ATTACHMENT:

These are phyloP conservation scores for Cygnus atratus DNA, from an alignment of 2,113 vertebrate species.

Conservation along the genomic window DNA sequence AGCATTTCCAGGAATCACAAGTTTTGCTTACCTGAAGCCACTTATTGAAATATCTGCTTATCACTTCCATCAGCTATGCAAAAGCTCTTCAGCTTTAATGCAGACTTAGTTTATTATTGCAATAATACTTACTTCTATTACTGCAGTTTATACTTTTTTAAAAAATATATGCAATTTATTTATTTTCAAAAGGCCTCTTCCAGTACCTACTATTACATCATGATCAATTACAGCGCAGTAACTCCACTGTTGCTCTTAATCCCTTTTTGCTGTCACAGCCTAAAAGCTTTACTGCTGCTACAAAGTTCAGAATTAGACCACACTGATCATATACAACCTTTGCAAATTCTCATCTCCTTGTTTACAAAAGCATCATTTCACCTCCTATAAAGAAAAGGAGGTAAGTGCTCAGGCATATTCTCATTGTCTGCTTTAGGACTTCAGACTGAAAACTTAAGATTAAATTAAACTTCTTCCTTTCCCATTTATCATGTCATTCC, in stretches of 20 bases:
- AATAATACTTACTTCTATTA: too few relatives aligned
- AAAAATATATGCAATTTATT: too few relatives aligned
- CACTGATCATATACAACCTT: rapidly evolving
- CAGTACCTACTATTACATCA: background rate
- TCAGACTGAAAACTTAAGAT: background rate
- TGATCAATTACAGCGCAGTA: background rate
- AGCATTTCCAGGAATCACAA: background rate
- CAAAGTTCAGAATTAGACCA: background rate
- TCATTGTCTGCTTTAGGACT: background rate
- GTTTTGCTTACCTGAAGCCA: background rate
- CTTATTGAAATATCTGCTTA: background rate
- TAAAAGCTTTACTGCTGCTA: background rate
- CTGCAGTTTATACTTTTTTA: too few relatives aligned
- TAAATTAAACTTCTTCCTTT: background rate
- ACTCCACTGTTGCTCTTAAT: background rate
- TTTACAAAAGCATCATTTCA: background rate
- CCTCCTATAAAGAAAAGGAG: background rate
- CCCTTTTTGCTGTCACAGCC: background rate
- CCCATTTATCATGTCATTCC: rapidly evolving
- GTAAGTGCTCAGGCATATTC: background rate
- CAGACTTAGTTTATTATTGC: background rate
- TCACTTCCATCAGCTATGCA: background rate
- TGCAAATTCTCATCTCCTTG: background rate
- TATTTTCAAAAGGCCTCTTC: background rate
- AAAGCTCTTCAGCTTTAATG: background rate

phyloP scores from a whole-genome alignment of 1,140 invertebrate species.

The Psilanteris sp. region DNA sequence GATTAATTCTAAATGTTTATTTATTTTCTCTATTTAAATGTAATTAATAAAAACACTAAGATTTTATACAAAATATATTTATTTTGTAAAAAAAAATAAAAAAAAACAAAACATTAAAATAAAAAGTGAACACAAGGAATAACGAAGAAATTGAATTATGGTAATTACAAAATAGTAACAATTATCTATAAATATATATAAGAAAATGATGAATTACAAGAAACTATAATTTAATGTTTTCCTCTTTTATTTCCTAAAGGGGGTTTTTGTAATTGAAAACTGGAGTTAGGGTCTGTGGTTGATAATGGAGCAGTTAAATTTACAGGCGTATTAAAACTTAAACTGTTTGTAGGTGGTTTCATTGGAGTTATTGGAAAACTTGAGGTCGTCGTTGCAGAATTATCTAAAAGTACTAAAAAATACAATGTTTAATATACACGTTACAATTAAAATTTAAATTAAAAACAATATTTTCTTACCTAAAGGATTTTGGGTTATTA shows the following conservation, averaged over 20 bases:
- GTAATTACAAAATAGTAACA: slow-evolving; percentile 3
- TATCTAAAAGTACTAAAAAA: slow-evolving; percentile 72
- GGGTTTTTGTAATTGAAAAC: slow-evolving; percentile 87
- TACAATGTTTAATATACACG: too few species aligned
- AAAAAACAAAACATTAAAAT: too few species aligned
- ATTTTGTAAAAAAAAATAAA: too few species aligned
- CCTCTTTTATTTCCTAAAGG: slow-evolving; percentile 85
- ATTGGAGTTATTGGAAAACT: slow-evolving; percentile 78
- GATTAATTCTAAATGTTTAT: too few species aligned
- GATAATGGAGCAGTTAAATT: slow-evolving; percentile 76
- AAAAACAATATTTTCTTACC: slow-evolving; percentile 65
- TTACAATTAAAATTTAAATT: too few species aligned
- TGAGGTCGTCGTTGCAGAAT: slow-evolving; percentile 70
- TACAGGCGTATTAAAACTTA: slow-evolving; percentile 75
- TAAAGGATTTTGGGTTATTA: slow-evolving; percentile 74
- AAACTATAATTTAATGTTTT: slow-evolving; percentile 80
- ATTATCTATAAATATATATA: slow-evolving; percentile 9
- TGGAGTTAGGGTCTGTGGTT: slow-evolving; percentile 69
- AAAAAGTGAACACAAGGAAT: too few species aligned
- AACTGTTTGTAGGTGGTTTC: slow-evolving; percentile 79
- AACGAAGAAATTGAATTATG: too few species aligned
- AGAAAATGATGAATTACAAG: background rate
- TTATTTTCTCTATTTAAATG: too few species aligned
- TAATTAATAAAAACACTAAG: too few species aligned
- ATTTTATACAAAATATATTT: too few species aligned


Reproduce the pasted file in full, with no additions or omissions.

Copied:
These are phyloP conservation scores for Cygnus atratus DNA, from an alignment of 2,113 vertebrate species.

Conservation along the genomic window DNA sequence AGCATTTCCAGGAATCACAAGTTTTGCTTACCTGAAGCCACTTATTGAAATATCTGCTTATCACTTCCATCAGCTATGCAAAAGCTCTTCAGCTTTAATGCAGACTTAGTTTATTATTGCAATAATACTTACTTCTATTACTGCAGTTTATACTTTTTTAAAAAATATATGCAATTTATTTATTTTCAAAAGGCCTCTTCCAGTACCTACTATTACATCATGATCAATTACAGCGCAGTAACTCCACTGTTGCTCTTAATCCCTTTTTGCTGTCACAGCCTAAAAGCTTTACTGCTGCTACAAAGTTCAGAATTAGACCACACTGATCATATACAACCTTTGCAAATTCTCATCTCCTTGTTTACAAAAGCATCATTTCACCTCCTATAAAGAAAAGGAGGTAAGTGCTCAGGCATATTCTCATTGTCTGCTTTAGGACTTCAGACTGAAAACTTAAGATTAAATTAAACTTCTTCCTTTCCCATTTATCATGTCATTCC, in stretches of 20 bases:
- AATAATACTTACTTCTATTA: too few relatives aligned
- AAAAATATATGCAATTTATT: too few relatives aligned
- CACTGATCATATACAACCTT: rapidly evolving
- CAGTACCTACTATTACATCA: background rate
- TCAGACTGAAAACTTAAGAT: background rate
- TGATCAATTACAGCGCAGTA: background rate
- AGCATTTCCAGGAATCACAA: background rate
- CAAAGTTCAGAATTAGACCA: background rate
- TCATTGTCTGCTTTAGGACT: background rate
- GTTTTGCTTACCTGAAGCCA: background rate
- CTTATTGAAATATCTGCTTA: background rate
- TAAAAGCTTTACTGCTGCTA: background rate
- CTGCAGTTTATACTTTTTTA: too few relatives aligned
- TAAATTAAACTTCTTCCTTT: background rate
- ACTCCACTGTTGCTCTTAAT: background rate
- TTTACAAAAGCATCATTTCA: background rate
- CCTCCTATAAAGAAAAGGAG: background rate
- CCCTTTTTGCTGTCACAGCC: background rate
- CCCATTTATCATGTCATTCC: rapidly evolving
- GTAAGTGCTCAGGCATATTC: background rate
- CAGACTTAGTTTATTATTGC: background rate
- TCACTTCCATCAGCTATGCA: background rate
- TGCAAATTCTCATCTCCTTG: background rate
- TATTTTCAAAAGGCCTCTTC: background rate
- AAAGCTCTTCAGCTTTAATG: background rate

phyloP scores from a whole-genome alignment of 1,140 invertebrate species.

The Psilanteris sp. region DNA sequence GATTAATTCTAAATGTTTATTTATTTTCTCTATTTAAATGTAATTAATAAAAACACTAAGATTTTATACAAAATATATTTATTTTGTAAAAAAAAATAAAAAAAAACAAAACATTAAAATAAAAAGTGAACACAAGGAATAACGAAGAAATTGAATTATGGTAATTACAAAATAGTAACAATTATCTATAAATATATATAAGAAAATGATGAATTACAAGAAACTATAATTTAATGTTTTCCTCTTTTATTTCCTAAAGGGGGTTTTTGTAATTGAAAACTGGAGTTAGGGTCTGTGGTTGATAATGGAGCAGTTAAATTTACAGGCGTATTAAAACTTAAACTGTTTGTAGGTGGTTTCATTGGAGTTATTGGAAAACTTGAGGTCGTCGTTGCAGAATTATCTAAAAGTACTAAAAAATACAATGTTTAATATACACGTTACAATTAAAATTTAAATTAAAAACAATATTTTCTTACCTAAAGGATTTTGGGTTATTA shows the following conservation, averaged over 20 bases:
- GTAATTACAAAATAGTAACA: slow-evolving; percentile 3
- TATCTAAAAGTACTAAAAAA: slow-evolving; percentile 72
- GGGTTTTTGTAATTGAAAAC: slow-evolving; percentile 87
- TACAATGTTTAATATACACG: too few species aligned
- AAAAAACAAAACATTAAAAT: too few species aligned
- ATTTTGTAAAAAAAAATAAA: too few species aligned
- CCTCTTTTATTTCCTAAAGG: slow-evolving; percentile 85
- ATTGGAGTTATTGGAAAACT: slow-evolving; percentile 78
- GATTAATTCTAAATGTTTAT: too few species aligned
- GATAATGGAGCAGTTAAATT: slow-evolving; percentile 76
- AAAAACAATATTTTCTTACC: slow-evolving; percentile 65
- TTACAATTAAAATTTAAATT: too few species aligned
- TGAGGTCGTCGTTGCAGAAT: slow-evolving; percentile 70
- TACAGGCGTATTAAAACTTA: slow-evolving; percentile 75
- TAAAGGATTTTGGGTTATTA: slow-evolving; percentile 74
- AAACTATAATTTAATGTTTT: slow-evolving; percentile 80
- ATTATCTATAAATATATATA: slow-evolving; percentile 9
- TGGAGTTAGGGTCTGTGGTT: slow-evolving; percentile 69
- AAAAAGTGAACACAAGGAAT: too few species aligned
- AACTGTTTGTAGGTGGTTTC: slow-evolving; percentile 79
- AACGAAGAAATTGAATTATG: too few species aligned
- AGAAAATGATGAATTACAAG: background rate
- TTATTTTCTCTATTTAAATG: too few species aligned
- TAATTAATAAAAACACTAAG: too few species aligned
- ATTTTATACAAAATATATTT: too few species aligned